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Henry Weston Smith
Birth: Jan. 10, 1827
Ellington
Tolland County
Connecticut, USA
Death: Aug. 20, 1876
Lawrence County
South Dakota, USA

Folk Figure. During his life time, he was a Civil War soldier, doctor, prospector, and, most of all, he was a preacher for practically all his adult life. He was first married in 1847, but his wife and child both died within a year. He became a Methodist preacher at the age of 23 while still living in Connecticut. In 1859 he married for the second time and had four children. He moved to Massachusetts and joined the states 52nd Infantry during the Civil War. After the war he became a doctor. But he felt a higher calling and in 1876 he relocated to the Black Hills of South Dakota to minister to the miners of the gold rush. He walked beside a wagon train from Cheyenne, Wyoming to become the first preacher on any denomination in the Black Hills. On May 7, 1876, he held the first church services ever in the hills in Custer City, South Dakota, the first town in the hills. He had a congregation of 29 men and five women. After preaching there again the following week, he was once more walking beside a wagon train. This time his destination was Deadwood. The streets of Deadwood became his church and he usually could be found preaching in front of one of the stores. To make ends meet, he did a little prospecting and worked a few odd jobs. Worldly wealth was never an objective for Smith. After church on August 20, 1876, he tacked a note on the door of his cabin that said, "Gone to Crook City to preach, and if God is willing, will be back at three o'clock." A local resident discovered his murdered body alongside the road to Crook City. He had not been robbed and there was debate about his killer (s). Some thought Indians, some thought thieves in spite of the lack of robbery, and some thought saloon people who were unhappy with his conversion of sinners. His body was returned to Deadwood and a member of his flock performed the service. He was buried in a hillside grave, but later relocated to the Mount Mariah Cemetery. In 1914, a large monument was erected alongside highway 85 near the place he fell. A highway improvement program in 1995 required the monument to be relocated. A new monument was constructed and on August 20th, 119 years to the day of his death, the new Preacher Smith Monument was dedicated. The highlight of the dedication was the reading of the sermon he planned to preach in Crook City on that fateful day. For being in the Black Hills for only a few short months, Preacher Smith had a tremendous impact on the community. Smith was portrayed in the American television series "Deadwood" by Ray McKinnon. (bio by: Tom Todd)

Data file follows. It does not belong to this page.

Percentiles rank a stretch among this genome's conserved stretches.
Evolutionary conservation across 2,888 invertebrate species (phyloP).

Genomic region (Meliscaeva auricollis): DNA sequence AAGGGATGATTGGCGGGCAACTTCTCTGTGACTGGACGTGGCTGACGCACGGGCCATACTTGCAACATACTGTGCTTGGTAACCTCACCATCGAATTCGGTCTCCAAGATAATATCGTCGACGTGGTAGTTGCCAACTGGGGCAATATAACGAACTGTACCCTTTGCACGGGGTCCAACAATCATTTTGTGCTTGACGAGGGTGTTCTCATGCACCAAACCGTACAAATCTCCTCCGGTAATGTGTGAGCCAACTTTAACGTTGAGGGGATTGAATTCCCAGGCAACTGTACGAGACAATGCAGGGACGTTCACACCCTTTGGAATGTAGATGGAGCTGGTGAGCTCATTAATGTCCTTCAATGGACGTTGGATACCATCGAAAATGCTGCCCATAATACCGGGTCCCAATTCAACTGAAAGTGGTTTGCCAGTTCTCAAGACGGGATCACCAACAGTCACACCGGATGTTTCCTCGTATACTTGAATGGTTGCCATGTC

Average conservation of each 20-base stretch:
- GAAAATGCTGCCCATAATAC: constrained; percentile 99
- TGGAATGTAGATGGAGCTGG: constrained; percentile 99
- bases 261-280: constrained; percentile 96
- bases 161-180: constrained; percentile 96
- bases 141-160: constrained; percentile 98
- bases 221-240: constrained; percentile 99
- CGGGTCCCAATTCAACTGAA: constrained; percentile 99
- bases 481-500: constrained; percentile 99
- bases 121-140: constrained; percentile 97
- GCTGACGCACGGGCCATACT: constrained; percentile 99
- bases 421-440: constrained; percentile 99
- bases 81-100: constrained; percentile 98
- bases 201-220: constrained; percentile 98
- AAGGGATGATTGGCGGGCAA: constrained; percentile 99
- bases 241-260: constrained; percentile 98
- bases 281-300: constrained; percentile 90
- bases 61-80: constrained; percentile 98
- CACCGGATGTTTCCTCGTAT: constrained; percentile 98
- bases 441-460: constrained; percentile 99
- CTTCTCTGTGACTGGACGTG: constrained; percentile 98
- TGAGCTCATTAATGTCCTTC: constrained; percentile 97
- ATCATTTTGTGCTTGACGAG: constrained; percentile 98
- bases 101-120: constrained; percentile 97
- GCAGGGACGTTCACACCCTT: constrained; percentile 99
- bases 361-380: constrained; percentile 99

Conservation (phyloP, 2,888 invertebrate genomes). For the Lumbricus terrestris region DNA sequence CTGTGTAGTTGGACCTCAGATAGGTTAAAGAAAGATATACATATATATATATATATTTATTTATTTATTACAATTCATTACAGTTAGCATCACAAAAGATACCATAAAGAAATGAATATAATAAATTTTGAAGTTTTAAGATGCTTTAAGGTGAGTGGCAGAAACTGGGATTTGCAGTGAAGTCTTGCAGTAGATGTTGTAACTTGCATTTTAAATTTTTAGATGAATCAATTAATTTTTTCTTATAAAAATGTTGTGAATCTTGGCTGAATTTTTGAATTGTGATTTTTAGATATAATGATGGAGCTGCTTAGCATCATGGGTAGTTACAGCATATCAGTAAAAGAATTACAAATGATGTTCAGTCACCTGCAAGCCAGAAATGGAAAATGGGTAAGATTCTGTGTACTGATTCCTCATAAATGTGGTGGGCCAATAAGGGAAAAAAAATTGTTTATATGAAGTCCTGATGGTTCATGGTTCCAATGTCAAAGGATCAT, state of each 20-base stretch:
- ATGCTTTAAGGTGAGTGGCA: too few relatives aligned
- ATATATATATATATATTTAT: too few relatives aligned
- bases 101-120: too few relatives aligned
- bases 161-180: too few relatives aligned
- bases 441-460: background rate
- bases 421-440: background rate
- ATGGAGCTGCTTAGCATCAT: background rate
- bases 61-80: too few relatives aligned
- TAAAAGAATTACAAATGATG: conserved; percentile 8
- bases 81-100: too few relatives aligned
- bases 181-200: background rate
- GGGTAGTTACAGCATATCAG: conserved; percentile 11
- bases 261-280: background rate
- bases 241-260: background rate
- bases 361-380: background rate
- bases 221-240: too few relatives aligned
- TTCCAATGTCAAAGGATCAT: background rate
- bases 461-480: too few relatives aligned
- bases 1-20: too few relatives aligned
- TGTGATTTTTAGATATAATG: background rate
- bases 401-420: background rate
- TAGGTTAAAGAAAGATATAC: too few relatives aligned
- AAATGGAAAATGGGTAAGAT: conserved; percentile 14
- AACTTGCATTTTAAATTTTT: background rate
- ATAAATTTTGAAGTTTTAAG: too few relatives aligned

Burial:
Mount Moriah Cemetery
Deadwood
Lawrence County
South Dakota, USA
 
Maintained by: Find A Grave
Record added: Jan 01, 2001
Find A Grave Memorial# 961
Henry Weston Smith
Added by: Beau
 
Henry Weston Smith
Added by: TB
 
Henry Weston Smith
Added by: TB
 
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- Scott Hawley
 Added: Mar. 17, 2014
God Bless you preacher, R.I.P
- Jim Childers
 Added: Sep. 17, 2013
at rest with the Lord
- KAYE JONAS
 Added: Sep. 9, 2013
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